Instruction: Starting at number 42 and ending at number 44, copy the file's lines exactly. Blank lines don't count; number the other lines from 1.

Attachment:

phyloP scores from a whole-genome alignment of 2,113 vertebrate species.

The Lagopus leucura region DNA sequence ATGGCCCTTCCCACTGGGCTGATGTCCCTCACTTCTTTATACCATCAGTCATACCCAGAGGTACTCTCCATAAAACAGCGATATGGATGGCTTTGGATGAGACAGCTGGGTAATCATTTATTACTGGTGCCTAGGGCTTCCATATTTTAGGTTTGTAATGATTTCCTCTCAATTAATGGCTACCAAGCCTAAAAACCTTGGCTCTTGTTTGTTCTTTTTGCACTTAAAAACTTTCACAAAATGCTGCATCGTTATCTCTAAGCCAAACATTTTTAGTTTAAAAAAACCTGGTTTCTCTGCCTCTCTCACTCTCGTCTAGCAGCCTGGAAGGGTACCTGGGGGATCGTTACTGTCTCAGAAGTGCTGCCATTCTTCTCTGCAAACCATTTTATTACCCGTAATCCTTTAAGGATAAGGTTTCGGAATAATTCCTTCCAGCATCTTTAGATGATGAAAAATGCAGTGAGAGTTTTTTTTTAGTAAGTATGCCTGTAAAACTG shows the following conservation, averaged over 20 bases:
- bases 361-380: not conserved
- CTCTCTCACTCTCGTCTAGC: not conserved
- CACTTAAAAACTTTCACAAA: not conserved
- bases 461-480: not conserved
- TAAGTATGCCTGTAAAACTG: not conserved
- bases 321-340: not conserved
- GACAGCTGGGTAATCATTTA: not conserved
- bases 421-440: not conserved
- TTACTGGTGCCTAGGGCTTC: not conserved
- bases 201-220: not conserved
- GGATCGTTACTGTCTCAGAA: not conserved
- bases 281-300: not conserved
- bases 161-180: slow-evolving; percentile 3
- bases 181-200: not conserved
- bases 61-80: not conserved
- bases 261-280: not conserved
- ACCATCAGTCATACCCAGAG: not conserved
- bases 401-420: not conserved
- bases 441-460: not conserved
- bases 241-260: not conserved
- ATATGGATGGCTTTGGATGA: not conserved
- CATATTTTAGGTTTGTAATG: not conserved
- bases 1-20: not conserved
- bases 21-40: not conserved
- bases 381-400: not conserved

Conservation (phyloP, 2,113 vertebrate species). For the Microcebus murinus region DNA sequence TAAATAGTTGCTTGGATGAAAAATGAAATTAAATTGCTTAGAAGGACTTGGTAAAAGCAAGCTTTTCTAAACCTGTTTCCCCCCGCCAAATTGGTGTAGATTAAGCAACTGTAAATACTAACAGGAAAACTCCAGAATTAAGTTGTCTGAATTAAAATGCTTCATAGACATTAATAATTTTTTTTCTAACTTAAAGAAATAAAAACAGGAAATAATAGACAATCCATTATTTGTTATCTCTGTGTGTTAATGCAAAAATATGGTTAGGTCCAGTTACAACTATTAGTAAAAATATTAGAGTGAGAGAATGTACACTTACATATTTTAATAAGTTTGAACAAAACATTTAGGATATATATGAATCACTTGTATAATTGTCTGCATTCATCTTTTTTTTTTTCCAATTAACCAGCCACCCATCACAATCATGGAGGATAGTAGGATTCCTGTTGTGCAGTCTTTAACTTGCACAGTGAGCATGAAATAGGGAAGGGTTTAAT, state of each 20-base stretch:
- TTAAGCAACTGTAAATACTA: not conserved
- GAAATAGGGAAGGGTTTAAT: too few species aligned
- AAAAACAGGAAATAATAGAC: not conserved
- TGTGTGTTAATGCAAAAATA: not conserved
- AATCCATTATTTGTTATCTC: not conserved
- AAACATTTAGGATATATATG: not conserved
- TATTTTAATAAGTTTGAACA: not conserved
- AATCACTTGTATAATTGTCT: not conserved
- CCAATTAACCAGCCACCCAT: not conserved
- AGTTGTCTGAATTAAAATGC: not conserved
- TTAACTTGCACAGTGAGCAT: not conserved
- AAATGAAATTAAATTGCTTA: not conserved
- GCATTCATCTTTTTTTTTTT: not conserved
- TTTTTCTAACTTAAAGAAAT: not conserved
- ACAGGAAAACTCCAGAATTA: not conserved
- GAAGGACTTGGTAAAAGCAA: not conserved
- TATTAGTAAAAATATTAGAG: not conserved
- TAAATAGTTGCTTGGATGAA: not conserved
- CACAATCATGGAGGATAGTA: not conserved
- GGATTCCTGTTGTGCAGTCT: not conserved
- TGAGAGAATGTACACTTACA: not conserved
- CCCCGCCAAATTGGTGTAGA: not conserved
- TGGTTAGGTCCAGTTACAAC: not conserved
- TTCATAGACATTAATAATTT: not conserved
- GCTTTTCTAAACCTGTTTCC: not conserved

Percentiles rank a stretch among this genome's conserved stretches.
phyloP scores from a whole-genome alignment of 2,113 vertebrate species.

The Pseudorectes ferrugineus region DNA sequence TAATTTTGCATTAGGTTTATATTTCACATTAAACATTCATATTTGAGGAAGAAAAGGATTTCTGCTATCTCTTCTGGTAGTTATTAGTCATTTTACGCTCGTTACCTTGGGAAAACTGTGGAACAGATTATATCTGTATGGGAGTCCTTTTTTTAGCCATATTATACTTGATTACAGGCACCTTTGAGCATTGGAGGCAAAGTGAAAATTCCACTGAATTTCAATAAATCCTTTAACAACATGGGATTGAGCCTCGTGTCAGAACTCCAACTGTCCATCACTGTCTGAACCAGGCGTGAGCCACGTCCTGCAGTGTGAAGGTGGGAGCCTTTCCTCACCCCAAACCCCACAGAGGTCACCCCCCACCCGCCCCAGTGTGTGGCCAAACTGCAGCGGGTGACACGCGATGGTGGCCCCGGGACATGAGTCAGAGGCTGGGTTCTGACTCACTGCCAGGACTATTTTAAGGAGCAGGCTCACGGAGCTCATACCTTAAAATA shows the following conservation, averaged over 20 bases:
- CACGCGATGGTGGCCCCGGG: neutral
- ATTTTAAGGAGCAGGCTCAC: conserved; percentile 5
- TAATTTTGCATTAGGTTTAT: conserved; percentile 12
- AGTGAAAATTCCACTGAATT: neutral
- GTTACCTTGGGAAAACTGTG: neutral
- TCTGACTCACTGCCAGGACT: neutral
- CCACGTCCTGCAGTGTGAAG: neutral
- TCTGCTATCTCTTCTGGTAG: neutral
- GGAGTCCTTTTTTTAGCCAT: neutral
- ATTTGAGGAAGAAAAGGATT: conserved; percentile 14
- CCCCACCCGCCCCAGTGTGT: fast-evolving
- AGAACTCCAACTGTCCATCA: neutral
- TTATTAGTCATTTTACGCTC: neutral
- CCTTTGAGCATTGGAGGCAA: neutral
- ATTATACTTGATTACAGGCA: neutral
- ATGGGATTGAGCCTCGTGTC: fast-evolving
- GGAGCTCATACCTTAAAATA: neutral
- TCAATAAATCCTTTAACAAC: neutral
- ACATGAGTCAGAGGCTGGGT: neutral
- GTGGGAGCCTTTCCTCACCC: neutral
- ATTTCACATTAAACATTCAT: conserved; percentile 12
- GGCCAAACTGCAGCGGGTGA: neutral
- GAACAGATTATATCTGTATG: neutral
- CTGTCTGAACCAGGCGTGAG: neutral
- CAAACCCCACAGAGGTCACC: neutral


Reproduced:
- TTTTTCTAACTTAAAGAAAT: not conserved
- ACAGGAAAACTCCAGAATTA: not conserved
- GAAGGACTTGGTAAAAGCAA: not conserved